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I have the following 2 tables defined in a SQL Server database:

  CREATE TABLE [dbo].[FinancialItem](
    [Id][bigint] identity(1,1) NOT NULL,
    [TranId] [int] NOT NULL,
    [Installment][int] NOT NULL,
    [Amount][decimal](16,2) NOT NULL
   CONSTRAINT [FinancialItem0] PRIMARY KEY
   (
     [Id] ASC
   )

  CREATE TABLE [dbo].[FinancialItemHistory](
    [Id][bigint] NOT NULL,
    [TranId] [int] NOT NULL,
    [Installment][int] NOT NULL,
    [Amount][decimal](16,2) NOT NULL
   CONSTRAINT [FinancialItemHistory0] PRIMARY KEY
   (
     [Id] ASC
   )

I am using Entity Framework 4.x with POCO entities.

The Entity Framework code does not write any data to the database, it is simply there to read data created by another service. What I would like to do is have one entity represent BOTH of these tables if possible. The FinancialItem and FinancialItemHistory tables have the same structure. When a FinancialItem gets paid off, the record moves from the FinancialItem table to the FinancialItemHistory table (which keeps the same Id). Is there a way in Entity Framework to conditionally pull in the FinancialItemHistory records if I am including paid off items? Should I create a View in the database that essentially does this:

SELECT Id, TranId, Installment, Amount, 0 IsHistorical
FROM FinancialItem
UNION ALL
SELECT Id, TranId, Installment, Amount, 1 IsHistorical
FROM FinancialItemHistory

I would like to avoid using a view if possible because more times than not I will simply want to pull the unpaid items that reside in the FinancialItem table. I tried having both entities derive from the same interface (IFinancialItem) and then have Entity Framework query that interface, but it appears that Entity Framework does not support mapping to complex types within the context of an IQueryable.

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1 Answer 1

up vote 2 down vote accepted

In entity framework, you do a union all using the Concat method. If you want to union two different types, you need to convert both to a common type first like this:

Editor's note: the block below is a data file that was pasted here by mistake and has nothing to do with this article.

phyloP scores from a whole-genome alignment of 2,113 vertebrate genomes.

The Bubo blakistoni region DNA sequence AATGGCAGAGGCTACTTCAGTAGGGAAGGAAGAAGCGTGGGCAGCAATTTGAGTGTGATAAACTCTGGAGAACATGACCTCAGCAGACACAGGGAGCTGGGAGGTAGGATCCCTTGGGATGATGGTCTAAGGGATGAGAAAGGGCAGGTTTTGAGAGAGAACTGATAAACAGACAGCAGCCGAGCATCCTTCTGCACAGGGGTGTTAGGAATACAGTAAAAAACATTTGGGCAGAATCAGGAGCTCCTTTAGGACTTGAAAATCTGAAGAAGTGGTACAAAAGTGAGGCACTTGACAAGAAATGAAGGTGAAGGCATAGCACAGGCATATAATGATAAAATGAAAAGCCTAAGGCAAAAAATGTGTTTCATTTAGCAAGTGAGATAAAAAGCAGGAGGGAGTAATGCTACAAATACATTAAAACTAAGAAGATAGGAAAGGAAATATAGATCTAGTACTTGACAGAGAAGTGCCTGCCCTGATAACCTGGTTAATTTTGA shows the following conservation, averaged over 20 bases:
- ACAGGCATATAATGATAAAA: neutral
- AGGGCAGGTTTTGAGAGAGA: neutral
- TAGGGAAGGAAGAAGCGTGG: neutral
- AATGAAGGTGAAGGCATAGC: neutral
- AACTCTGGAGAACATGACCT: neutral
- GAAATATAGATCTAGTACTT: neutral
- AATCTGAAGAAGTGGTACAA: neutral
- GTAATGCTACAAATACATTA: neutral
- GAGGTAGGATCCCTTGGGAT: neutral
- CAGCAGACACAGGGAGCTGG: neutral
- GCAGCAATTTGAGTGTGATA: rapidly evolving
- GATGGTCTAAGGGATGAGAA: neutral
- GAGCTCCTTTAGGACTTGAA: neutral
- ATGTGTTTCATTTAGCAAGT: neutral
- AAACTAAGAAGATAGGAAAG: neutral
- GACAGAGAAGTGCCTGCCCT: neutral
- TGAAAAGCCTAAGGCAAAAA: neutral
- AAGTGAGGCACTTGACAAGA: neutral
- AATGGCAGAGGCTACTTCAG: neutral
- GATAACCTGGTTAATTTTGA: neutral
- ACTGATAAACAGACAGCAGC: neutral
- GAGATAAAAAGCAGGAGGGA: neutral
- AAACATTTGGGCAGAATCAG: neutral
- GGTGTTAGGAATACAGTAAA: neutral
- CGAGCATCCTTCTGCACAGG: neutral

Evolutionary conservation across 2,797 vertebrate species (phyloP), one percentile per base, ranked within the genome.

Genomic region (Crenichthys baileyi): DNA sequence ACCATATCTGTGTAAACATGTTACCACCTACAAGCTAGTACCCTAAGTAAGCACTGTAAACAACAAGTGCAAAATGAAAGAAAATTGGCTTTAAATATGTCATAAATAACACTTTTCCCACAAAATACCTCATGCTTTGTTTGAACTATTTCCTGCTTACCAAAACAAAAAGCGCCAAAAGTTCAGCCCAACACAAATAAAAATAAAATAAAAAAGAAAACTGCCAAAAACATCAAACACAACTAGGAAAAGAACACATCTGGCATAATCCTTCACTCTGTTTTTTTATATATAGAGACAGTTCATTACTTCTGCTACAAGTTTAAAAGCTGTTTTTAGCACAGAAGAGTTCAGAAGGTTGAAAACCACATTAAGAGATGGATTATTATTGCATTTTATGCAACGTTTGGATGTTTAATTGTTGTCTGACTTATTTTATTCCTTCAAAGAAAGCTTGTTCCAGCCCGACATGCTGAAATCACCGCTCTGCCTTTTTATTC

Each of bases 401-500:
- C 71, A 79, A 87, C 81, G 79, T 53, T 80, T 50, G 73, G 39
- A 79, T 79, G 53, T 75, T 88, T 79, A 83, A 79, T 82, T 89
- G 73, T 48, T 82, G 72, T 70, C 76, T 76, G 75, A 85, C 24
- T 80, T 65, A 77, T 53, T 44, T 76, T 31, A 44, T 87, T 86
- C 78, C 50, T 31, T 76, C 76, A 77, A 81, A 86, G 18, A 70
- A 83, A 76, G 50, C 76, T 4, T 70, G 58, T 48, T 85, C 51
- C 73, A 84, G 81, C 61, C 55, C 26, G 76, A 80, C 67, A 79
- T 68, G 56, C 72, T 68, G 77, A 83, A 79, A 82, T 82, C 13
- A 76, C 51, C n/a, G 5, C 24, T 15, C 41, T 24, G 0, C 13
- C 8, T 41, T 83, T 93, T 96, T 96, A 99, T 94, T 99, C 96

var table1 = ...;
var table1 = ...;
var unionAll = table1.Select(x => new { x.ID, ... }).Concat(table2.Select(x => new { x.ID, ... }));
share|improve this answer
    
Right, but doesn't that imply that both FinancialItemHistory and FinancialItem are of the same type? –  Rob Packwood Apr 24 '12 at 20:12
    
Right. I added the solution. –  usr Apr 24 '12 at 20:13
    
What if I need to define a single WHERE clause on the query that will then filter both FinancialItem and FinancialItemHistory? Is that possible without bringing literally all of the table data into memory and then doing the type conversion and then the filter? –  Rob Packwood Apr 24 '12 at 20:19
    
Just put the where at the end. SQL Server will push the predicate down to the base tables. SQL Servers query optimizer rocks. –  usr Apr 24 '12 at 20:38
    
Ahhh I see, the problem was that I was trying to use a common interface (IFinancialItem) and was doing this: table1.Select(x => new FinancialItem { x.Id, ... } as IFinancialItem).Concat(table2.Select(x => new FinancialItem { x.Id, ... } as IFinancialItem)); Entity framework doesn't support me attempting to convert to the interface at that point in time. I will use your suggestion and will concat a concrete type and let SQL figure it out. Thanks! –  Rob Packwood Apr 24 '12 at 21:11

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